The Association of U S West Retirees



House Passes Bill to Ease Pension Crunch for Retirees, Companies
By Nancy Trejos, Staff Writer
Washington Post 
Thursday, December 11, 2008

The House of Representatives last night approved a bill that would provide relief to older Americans who have lost much of their retirement savings and to companies that have complained of stringent requirements for funding their pension plans during a market downturn.

Two Democrats, Reps.  George Miller (Calif.) and  Charles B. Rangel (N.Y.), and two Republicans, Reps.  Jim McCrery (La.) and Howard P. "Buck" McKeon (Calif.), joined forces to propose a moratorium on a law requiring retirees older than 70 1/2 to withdraw money from their 401(k) accounts and other defined contribution plans by the end of 2009 or face a tax penalty.

The bill also would scale back a requirement that companies immediately fully fund their pension plans if they fail to meet certain benchmarks, even if their pensions have suffered big losses.

"I'm glad that Congress worked swiftly, and in a bipartisan way, to provide important relief to seniors who may face a steep tax if they do not make a withdrawal from their depleted retirement accounts," Miller said.

The bill stopped short of addressing so-called required minimum distributions for this year.  The rule has been controversial because the amount a retiree is required to withdraw is based on the account balance at the end of the previous year.  Many retirees are now facing the prospect of having to take their withdrawals after their portfolios have suffered significant losses.  Ignoring the RMD rule would result in a 50 percent tax penalty on the amount that should have been withdrawn.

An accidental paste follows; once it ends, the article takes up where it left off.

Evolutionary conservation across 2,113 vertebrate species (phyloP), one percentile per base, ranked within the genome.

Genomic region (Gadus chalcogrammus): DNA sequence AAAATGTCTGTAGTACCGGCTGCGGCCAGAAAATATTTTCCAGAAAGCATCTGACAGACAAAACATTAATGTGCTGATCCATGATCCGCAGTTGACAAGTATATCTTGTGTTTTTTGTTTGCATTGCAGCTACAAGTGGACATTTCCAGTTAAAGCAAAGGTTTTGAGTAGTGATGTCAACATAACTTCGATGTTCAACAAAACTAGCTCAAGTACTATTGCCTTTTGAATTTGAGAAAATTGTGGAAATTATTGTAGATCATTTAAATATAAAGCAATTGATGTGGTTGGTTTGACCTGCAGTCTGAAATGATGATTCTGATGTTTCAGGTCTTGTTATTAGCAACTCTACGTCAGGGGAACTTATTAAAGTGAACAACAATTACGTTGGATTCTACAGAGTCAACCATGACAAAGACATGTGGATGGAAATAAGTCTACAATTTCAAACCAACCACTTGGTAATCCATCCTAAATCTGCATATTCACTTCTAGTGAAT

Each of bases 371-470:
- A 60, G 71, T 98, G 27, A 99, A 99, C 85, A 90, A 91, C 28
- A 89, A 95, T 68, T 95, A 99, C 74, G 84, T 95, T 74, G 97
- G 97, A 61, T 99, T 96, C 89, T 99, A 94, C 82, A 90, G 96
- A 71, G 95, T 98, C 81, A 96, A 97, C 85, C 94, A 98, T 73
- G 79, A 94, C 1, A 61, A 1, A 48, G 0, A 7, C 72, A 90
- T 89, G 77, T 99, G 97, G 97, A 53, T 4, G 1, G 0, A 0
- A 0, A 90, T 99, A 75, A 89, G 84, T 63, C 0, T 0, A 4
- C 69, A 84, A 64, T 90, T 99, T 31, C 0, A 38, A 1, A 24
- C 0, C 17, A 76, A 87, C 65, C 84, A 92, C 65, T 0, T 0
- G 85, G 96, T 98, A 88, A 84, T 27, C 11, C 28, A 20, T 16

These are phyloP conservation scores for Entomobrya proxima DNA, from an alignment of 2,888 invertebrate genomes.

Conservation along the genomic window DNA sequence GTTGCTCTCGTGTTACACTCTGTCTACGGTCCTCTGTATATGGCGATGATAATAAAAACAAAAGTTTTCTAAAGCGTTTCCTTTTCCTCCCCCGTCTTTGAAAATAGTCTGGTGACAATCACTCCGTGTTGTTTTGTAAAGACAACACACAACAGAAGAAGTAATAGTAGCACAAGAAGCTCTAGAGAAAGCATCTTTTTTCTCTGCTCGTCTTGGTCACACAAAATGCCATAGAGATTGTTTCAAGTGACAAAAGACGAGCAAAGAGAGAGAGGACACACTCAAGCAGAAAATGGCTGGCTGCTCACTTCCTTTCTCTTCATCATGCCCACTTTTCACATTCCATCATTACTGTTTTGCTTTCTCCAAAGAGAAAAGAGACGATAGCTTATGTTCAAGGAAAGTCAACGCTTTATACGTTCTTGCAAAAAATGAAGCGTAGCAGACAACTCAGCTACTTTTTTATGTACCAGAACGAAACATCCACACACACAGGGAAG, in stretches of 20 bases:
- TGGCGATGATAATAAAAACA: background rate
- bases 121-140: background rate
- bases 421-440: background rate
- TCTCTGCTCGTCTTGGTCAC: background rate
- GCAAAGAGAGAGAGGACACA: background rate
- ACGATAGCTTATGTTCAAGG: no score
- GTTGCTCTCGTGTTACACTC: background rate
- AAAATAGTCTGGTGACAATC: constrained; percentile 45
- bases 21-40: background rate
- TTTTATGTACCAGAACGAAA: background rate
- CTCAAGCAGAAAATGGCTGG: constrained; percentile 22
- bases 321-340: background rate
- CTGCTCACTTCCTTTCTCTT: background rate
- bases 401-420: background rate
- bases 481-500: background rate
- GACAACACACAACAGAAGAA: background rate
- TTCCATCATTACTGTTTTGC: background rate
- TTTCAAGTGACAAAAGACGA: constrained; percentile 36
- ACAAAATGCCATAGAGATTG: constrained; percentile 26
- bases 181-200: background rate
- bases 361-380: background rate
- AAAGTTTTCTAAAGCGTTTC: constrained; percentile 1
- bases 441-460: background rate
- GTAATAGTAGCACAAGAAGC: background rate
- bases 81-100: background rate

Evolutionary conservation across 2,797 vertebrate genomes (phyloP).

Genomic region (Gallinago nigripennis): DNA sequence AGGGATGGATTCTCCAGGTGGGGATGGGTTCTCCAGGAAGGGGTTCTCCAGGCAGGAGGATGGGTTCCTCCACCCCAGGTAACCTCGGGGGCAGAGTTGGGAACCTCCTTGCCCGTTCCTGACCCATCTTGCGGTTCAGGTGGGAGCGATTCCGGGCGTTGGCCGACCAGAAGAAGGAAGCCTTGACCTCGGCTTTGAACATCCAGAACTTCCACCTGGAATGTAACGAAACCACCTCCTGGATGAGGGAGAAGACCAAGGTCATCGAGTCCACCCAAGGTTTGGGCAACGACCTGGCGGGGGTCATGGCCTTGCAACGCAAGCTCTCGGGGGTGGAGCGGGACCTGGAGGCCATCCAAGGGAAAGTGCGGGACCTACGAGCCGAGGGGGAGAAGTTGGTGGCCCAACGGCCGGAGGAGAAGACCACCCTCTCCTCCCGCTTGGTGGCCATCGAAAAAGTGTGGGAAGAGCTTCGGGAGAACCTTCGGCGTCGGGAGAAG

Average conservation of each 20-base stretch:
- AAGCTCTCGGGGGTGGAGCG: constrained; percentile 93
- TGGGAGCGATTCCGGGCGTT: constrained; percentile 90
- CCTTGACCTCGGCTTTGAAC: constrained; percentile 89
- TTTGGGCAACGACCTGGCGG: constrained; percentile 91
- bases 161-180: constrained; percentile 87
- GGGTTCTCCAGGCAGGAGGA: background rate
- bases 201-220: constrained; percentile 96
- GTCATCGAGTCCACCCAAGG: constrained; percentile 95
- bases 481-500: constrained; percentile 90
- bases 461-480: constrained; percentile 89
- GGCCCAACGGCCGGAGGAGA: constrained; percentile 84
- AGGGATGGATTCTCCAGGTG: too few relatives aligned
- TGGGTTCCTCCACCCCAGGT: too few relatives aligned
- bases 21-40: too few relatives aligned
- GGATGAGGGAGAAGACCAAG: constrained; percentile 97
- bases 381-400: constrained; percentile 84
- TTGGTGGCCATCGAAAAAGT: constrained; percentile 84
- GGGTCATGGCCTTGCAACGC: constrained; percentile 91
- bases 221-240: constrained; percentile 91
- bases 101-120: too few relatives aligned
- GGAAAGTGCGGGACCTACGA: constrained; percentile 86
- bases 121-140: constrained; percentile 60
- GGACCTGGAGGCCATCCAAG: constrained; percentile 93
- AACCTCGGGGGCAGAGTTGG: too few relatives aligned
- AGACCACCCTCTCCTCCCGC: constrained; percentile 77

Aaron Albright, press secretary for the House Education and Labor Committee, which Miller chairs, said the bill sponsors decided to let the Treasury Department handle the RMD issue for this year.  "We believe the Treasury Department is better equipped to quickly address this issue," Albright said.

A spokesman for Treasury said the agency is looking at the issue but has no time frame for any decisions or announcements.

The bill sponsors also sought to provide relief to corporations that have faced stricter funding requirements since passage of the Pension Protection Act of 2006.

A string of corporate bankruptcies led Congress to enact a law requiring companies to bring their pension plans, on a phase-in schedule, to 100 percent funding.  Each year the companies must meet a certain funding benchmark until it reaches 100 percent.  For 2008, the target funding percentage is 92 percent.  If they don't meet that benchmark, they are forced to fully fund their pensions immediately, a measure opponents said was too punitive.

The bill would require companies that fail to meet the target funding percentage for a particular year to cover their plans only up to that target percentage.  For example, if a company failed to fund 92 percent of its pension plan this year, it would have to come up with the money to reach that 92 percent, not 100 percent.

The bill is similar to a Senate measure introduced last month that failed to pass before the Thanksgiving recess.